With the homecoming games coming up soon on the central coast, girl's coaches will have to be vigilant for another safety precaution -- cheer leading accidents. All the central coasters watch intently at the "High School Playbook Blitz" each Friday on KSBW and the excitement of the game can come with some sobering consequences besides the occasional football player being escorted off the field due to an injury
When you think of cheer leading, you usually think of teens or young adults in a relatively safe environment on the sidelines of a more dangerous sport, but since 2007 the top pediatricians say that it is anything but safe, in fact, it is the leading sport for serious injuries including head trauma, paralysis and death.
For that reason, sports authorities and schools are required to have the same kinds of rigorous guidelines as other sports like football and baseball. No longer is the most serious accident for cheerleaders a sprained ankle or a scraped elbow. It is as dangerous if not more dangerous than all the other sports. Why? Because the acrobatic stunts and mid-air tosses are one of the most dangerous of athletic activities for young people. The American Academy of Pediatrics (AAP) has released a set of guidelines for coaches, parents and school officials in an attempt to prevent injuries.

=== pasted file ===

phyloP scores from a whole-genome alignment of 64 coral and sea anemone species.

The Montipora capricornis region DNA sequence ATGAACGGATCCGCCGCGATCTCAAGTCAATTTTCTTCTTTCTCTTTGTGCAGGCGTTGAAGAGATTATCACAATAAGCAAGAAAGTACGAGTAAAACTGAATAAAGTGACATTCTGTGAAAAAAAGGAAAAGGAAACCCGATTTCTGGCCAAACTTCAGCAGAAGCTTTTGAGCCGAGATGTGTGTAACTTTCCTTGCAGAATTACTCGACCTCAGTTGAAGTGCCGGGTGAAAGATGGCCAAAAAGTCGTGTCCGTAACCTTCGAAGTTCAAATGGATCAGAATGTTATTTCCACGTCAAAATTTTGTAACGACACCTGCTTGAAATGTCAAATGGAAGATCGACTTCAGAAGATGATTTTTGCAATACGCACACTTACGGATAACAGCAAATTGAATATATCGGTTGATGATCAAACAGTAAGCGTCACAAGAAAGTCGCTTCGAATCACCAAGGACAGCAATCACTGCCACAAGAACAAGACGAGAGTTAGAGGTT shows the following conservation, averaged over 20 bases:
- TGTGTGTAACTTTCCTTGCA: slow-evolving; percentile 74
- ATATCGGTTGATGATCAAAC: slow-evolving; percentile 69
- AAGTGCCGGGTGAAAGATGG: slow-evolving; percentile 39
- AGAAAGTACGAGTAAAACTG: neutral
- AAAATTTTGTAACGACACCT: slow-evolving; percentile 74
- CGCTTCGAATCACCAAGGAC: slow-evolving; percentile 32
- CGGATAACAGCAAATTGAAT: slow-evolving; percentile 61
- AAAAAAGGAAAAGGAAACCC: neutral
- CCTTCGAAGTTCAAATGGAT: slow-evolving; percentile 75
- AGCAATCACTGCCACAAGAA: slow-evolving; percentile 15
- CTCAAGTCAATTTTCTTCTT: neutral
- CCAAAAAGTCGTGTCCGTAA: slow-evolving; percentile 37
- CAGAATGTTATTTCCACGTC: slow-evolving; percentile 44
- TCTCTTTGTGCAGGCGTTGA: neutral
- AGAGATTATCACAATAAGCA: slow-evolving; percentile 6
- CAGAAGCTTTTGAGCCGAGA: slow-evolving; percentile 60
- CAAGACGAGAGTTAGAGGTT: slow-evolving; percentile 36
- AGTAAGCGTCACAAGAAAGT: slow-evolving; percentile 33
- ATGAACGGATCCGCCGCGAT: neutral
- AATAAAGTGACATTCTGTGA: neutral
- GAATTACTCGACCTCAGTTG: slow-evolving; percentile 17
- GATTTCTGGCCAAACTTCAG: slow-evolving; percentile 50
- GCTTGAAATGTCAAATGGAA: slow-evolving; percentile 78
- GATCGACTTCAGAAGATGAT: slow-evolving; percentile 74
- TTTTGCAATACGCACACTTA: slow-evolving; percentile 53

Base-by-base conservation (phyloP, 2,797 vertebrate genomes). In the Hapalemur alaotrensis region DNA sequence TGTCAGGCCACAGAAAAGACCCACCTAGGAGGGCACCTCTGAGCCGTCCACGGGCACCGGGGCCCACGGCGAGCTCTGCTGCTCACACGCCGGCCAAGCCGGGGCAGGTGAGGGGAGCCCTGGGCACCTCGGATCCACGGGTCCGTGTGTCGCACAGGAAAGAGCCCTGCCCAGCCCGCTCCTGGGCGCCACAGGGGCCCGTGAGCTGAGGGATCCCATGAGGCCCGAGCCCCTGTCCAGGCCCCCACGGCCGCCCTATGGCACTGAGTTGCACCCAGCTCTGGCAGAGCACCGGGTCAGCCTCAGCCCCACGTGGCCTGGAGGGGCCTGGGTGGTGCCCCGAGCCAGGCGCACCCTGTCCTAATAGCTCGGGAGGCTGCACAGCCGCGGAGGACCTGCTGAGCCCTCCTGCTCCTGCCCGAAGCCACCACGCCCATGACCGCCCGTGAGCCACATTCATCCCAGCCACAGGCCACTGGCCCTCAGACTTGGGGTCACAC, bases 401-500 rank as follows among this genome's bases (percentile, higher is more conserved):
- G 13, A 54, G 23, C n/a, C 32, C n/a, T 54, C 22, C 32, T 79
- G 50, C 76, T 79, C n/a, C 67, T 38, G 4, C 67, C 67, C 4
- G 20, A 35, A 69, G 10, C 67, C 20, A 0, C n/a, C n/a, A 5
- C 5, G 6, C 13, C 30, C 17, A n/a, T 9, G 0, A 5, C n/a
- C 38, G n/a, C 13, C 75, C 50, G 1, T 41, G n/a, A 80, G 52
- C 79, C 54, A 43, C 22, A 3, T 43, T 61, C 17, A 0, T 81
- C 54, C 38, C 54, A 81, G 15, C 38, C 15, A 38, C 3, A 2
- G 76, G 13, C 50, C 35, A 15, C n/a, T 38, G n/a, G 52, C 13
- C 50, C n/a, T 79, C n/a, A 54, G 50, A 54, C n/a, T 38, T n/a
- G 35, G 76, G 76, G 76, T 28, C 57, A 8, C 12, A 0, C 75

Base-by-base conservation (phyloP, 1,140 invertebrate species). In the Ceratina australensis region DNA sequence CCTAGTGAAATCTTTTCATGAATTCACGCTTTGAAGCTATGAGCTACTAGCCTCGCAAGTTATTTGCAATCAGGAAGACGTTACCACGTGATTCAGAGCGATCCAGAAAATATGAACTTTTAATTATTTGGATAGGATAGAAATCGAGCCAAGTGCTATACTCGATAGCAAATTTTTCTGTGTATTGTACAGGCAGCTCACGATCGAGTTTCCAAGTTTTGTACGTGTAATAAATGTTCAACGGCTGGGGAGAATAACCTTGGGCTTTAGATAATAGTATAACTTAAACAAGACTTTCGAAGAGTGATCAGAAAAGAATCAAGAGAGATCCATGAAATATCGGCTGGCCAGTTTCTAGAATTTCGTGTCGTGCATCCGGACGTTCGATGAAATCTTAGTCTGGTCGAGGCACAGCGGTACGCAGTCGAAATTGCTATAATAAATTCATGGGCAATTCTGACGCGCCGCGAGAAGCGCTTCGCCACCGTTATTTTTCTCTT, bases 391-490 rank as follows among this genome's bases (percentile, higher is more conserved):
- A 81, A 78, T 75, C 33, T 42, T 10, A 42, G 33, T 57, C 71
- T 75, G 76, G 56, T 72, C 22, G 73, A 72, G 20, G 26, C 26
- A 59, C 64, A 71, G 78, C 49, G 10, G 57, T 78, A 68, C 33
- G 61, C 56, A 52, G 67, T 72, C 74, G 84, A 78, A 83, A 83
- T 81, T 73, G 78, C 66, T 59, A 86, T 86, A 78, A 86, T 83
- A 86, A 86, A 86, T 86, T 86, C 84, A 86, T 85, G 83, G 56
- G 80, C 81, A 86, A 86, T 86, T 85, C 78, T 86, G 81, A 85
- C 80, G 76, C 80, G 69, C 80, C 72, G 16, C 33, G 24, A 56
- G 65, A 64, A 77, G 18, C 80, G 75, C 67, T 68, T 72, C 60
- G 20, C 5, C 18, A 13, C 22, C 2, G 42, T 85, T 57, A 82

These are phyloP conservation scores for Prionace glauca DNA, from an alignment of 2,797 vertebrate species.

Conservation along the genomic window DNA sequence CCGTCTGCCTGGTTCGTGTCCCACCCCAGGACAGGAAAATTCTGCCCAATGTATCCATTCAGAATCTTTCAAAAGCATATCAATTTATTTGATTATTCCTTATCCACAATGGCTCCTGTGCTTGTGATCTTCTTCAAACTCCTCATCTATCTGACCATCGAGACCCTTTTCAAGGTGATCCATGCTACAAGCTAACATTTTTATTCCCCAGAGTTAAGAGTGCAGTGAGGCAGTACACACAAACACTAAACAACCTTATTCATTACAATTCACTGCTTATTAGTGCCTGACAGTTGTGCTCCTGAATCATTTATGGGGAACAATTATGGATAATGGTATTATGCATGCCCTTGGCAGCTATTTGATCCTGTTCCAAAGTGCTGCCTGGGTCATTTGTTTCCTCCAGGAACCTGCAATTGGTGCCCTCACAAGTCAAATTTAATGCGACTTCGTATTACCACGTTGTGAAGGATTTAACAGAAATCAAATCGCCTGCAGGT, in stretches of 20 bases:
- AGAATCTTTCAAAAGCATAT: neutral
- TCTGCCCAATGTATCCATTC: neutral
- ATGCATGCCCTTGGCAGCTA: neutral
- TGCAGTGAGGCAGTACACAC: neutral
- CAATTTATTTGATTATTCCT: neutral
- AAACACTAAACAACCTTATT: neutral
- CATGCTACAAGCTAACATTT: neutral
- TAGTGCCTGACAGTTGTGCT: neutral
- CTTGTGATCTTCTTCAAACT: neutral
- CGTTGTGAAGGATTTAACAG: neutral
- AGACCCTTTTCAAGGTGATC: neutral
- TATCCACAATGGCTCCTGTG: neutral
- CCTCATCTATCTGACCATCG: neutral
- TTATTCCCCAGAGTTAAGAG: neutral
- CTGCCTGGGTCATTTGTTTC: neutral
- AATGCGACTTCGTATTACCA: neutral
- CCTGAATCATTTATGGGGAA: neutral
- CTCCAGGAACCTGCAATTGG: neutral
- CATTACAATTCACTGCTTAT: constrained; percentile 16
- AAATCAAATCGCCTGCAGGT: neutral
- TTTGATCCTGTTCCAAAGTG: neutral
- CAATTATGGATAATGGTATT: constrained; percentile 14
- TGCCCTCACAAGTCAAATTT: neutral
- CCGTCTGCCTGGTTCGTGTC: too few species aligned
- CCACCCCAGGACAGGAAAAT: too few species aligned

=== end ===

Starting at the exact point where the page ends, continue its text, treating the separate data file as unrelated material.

"We’ve recently been seeing an increase in the number of cheerleading injuries,” said Dr. Jeffrey Mjaanes, co-author of the AAP guidelines. ”There’s been a huge increase in the number of participants so it’s logical that the number of injuries will also increase. So we presented these guidelines to get it under control and hopefully decrease the growing number of injuries."
“In many states and areas, cheerleading is not considered a sanctioned sport. It’s often more of a club sport,” Mjaanes said. “When an activity is considered a club sport instead of a sanctioned sport, it tends to get a little haphazard in terms of coaching qualifications, safety nets, facility adequacy. So we’re trying to encourage state schools to make cheerleading a sanctioned sport to increase acceptability to good medical care, qualified coaches, adequate facilities and injury surveillance.”
The AAP is also urging schools to take precautionary measures such as limits on the height of pyramid formations and surfaces where stunts can be performed. It also recommends pre-season physicals and better training.
“The injuries that are the most common are ankle and knee sprains but we’re most concerned about catastrophic injuries, usually involving the head or neck,” Dr. Mjaanes said. “The average is only about five a year so it’s uncommon but absolutely devastating for the athlete who suffers them. We’re trying to decrease that rate. And those tend to occur in the stunts, pyramids.”